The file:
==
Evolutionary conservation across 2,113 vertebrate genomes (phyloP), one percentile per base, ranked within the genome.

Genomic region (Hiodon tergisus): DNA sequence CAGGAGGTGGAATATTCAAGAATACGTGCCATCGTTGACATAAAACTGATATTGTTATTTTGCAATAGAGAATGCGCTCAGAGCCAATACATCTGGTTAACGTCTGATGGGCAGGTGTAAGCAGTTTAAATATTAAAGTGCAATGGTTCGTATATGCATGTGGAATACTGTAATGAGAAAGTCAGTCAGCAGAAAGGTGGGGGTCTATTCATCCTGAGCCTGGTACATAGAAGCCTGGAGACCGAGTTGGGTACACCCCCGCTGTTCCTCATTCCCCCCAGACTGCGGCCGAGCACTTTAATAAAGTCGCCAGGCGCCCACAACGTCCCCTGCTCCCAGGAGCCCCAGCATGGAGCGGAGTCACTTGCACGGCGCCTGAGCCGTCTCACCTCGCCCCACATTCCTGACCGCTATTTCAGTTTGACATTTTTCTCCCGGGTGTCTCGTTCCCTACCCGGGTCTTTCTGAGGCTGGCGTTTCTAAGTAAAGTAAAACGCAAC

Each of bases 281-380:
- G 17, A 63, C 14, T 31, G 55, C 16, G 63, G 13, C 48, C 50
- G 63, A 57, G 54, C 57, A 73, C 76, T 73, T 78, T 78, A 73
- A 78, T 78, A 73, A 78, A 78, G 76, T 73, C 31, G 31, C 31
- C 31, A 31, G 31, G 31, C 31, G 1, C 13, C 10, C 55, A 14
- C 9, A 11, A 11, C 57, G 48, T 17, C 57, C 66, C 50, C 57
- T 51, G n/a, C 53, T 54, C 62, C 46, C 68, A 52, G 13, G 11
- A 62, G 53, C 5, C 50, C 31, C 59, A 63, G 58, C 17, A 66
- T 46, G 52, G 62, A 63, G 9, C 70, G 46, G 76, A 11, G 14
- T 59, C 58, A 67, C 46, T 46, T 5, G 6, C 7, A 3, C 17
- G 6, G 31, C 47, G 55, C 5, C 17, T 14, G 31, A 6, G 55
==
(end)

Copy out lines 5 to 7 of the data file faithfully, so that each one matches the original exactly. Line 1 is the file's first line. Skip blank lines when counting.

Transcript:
- G 63, A 57, G 54, C 57, A 73, C 76, T 73, T 78, T 78, A 73
- A 78, T 78, A 73, A 78, A 78, G 76, T 73, C 31, G 31, C 31
- C 31, A 31, G 31, G 31, C 31, G 1, C 13, C 10, C 55, A 14